Besides the polynomial time algorithm, the main contribution of this article is the modification of the framework considered in Capelli17 in order to count minimal models. The techniques used in KanteLMNU13; GolovachHKKSV17 are based on structural restrictions and as shown in Capelli17 cannot work for -acyclic hypergraphs. Instead, Capelli showed in Capelli17 how to construct, from the elimination ordering of a -acyclic hypergraph associated to a boolean formula, a circuit whose satisfying assignments correspond to the models of the boolean formula. Such circuits are known as decision Decomposable Negation Normal Form in knowledge compilation. While the technique allows to count the models of non-monotone formulas, it cannot be used to count the minimal models. Indeed, the branchings of the constructed circuit do not allow to control the minimality. We overcome this difficulty by introducing the notion of blocked transversals, which correspond roughly to the minimal transversals of a sub-hypergraph that are transversals of the whole hypergraph. We then show that blocked transversals can be used to control the minimality in the construction of the circuit. However, this control is only possible in the case of monotone Boolean formulas, corresponding to counting the minimal transversals of -acyclic hypergraphs.
Because of technical definitions, we postpone the details of the algorithm in Section 3.2. The paper is organised as follows. Notations and some technical definitions are given in Section 1, while blocked transversals and intermediate lemmas are given in Section 2. The decomposition of -acyclic hypergraphs proposed in Capelli17 is refined in Section 3.1 to take into account blocked transversals. Finally, the algorithm is given in Section 3.2 and we talk about its consequences for the counting of minimal dominating sets in Section 4.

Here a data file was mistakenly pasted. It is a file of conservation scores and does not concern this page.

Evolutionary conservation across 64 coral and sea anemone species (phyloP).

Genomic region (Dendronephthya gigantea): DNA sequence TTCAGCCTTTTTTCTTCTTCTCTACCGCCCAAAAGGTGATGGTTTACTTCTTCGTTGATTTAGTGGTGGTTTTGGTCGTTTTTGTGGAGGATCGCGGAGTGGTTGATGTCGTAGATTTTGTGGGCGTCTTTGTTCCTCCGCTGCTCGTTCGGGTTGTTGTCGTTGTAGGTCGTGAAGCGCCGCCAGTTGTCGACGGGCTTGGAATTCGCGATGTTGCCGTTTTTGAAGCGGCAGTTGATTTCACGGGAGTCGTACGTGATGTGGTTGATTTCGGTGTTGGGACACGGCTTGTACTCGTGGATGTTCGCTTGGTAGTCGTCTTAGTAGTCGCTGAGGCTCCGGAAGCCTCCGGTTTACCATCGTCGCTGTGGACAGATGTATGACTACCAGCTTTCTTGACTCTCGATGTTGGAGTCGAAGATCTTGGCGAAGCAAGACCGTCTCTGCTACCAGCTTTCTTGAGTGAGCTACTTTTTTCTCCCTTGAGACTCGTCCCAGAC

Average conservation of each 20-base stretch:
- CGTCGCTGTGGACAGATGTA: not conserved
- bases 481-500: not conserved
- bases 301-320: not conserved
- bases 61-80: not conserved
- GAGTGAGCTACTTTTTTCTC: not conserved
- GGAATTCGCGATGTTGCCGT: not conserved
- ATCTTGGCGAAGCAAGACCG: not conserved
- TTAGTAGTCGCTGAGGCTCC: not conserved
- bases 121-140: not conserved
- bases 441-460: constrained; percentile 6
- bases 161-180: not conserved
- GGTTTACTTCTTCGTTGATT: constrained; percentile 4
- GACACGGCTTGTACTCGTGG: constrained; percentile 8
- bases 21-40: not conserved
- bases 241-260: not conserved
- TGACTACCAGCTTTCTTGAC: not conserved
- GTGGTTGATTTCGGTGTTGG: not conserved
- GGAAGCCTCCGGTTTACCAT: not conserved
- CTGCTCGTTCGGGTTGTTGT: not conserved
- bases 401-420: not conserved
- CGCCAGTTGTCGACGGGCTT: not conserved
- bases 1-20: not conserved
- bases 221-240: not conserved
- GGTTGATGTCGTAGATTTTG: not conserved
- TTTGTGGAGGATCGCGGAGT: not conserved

1 Definitions and notations
The power set of a set is denoted by , and its cardinal is denoted by . For two sets and , we let denote the set . For a ground set and subsets of , with , we let
If , we write as usual. For example, if and , then .
A hypergraph is a collection of subsets of a finite ground set. The elements of are called the hyperedges of and the vertex set of is .
Given , we denote by the hypergraph induced by , that is, . Any subset of is called a sub-hypergraph of . Observe that if there exists such that , then . We do not enforce hypergraphs to have non-empty edges or to be non-empty. However, a hypergraph with an empty edge may behave counter-intuitively. In the following definitions, we explicitly explain the extremal cases where or .
Given a hypergraph and a subset of its vertex set, we denote by the set of hyperedges of containing at least one vertex in , that is, ; to ease notations, we write instead of for . Observe that is the set of hyperedges containing . For the hypergraph shown in Figure 1, is the hypergraph .
Given a hypergraph , a walk between two distinct edges and is a sequence such that for all . Notice that, is also a walk between and . A maximal set of edges of that are pairwise connected by a walk is called a connected component of . It is worth noticing that if are the connected components of , then for distinct in .
A hypergraph is said -acyclic if there exists an ordering of such that for each , the set is linearly ordered by inclusion. Such an ordering is called a -elimination ordering. It is well-known that every sub-hypergraph of a -acyclic hypergraph are -acyclic as well (see for instance EiterG95).
Let be a hypergraph. A transversal for is a subset such that for every , . We denote by the set of transversals of . Observe that if , then as for every , so cannot be a transversal of . Finally, observe that if , then .